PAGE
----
An Antipodean outrage

horswell

The Rt. Hon. Humphrey Horswell, QSM gives his opinion on the makeup of the Australian cabinet.

I am not accustomed to following the political affairs of our Antipodean cousins with any great enthusiasm. My contempt for the criminal classes from which so many Australians are descended has at times coloured my view of that nation. And yet I am forced to admit that our neighbours have done well for themselves in recent times, notwithstanding their convict past. The nation of Australian now stands tall, a proud monument proclaiming the triumph of the white race.

However, all is not well in that magnificent colony. Our Australian friends have in recent days suffered a most unfortunate calamity, the result of a change in that nation’s governmental arrangements.

I do not refer to the election of a Catholic prime minister, although the promotion of papists must always be steadfastly resisted. Of deeper concern to me is the makeup of the cabinet of this Mr Abbot and his Liberal Party government.

Mr Abbot claims to have chosen his cabinet on merit, and yet he has chosen eighteen men and one woman. One woman. Good lord!

I am as astounded as no doubt you are, and as all right-thinking and earnest gentlemen of the world should be. The appointment of a solitary woman to serve on Mr Abbot’s cabinet is an insult to the fairer sex, an outrage that cannot be allowed to stand.

And yet it is true that things could have been a good deal worse. For all we know, Mr Abbot might have been contemplating the appointment of a number of ladies to serve on his cabinet.

I am not entirely against the presence of ladies in the cabinet room, as no doubt there will from time to time be drinks to serve, notes to be taken and memoranda to type.  But these delicate creatures cannot be asked to assume such enormous responsibilities as the operation of a government ministry. While one can only admire the spirit of a lady who considers herself capable of matching it with the men, we all know how complicated politics can be. How can we expect a lady minister to attend to affairs of state when her mind is almost certainly going to be focused on making sure the clothes are washed and ironed and the children are put to bed?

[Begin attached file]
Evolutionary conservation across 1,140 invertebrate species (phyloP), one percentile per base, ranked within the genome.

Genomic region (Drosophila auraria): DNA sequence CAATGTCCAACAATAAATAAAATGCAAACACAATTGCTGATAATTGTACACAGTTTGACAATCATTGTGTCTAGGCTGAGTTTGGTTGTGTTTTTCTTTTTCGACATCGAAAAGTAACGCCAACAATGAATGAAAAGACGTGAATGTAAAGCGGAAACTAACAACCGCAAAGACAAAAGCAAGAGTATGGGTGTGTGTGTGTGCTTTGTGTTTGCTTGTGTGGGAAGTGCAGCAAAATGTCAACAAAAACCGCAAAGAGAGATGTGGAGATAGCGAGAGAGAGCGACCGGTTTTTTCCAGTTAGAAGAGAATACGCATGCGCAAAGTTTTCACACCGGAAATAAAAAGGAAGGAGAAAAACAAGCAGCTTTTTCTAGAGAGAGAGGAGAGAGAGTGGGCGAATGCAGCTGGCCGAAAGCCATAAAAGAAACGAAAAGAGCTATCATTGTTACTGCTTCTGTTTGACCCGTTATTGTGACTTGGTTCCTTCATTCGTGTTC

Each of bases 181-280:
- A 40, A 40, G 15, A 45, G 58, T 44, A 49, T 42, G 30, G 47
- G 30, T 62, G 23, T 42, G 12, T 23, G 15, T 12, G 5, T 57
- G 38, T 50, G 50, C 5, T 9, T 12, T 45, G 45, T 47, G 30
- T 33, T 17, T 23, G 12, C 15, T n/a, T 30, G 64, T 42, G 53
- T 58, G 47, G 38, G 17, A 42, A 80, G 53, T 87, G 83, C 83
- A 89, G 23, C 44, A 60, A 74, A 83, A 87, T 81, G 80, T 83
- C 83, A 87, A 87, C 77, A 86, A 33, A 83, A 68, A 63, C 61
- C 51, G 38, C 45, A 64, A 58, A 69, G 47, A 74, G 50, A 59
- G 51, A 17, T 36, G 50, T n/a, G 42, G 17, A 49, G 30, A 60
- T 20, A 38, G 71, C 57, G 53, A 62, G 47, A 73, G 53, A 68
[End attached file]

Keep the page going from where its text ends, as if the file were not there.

You know this to be true, sirs. Do not let the demands of a small group of unlovely and boisterous women of questionable morals sway you from doing your duty. Our good ladies need to be protected from the consequences of their own folly, for they do not know their own failings. Some of these ladies may regard themselves as being politically “in the know”, to use a vulgar term, but a gentlemen need only engage his wife in conversation for a few minutes to realise she is sorely out of her depths. Listen to her incoherent and nonsensical witterings, as she tries to explain to you how women deserve the very same opportunities as men. Is it not embarrassing? Would this woman not bring shame to your household were you to allow her to take part in matters of great public importance?

If you are still in any doubt, then put your dear wife to the test. Ask your dear lady over dinner tonight how she would resolve the complex Austro-Hungarian succession issue. But be warned! You will embarrass and shame your wife when she realises her gross ignorance, so if you must put her to the test, have some pity on her and do so only after the children have been put to bed.

So keep your lovely lady settled, and do not allow her simple mind to be confused by thoughts of politics or public service. The most useful service she can provide is to keep the household in order.  Her duty is to you, the master of the house.

But if, in spite of that heavy and onerous duty, she should continue to feel the need to contribute something more to society, then I am in no doubt that any number of charities would gratefully receive her baked goods.

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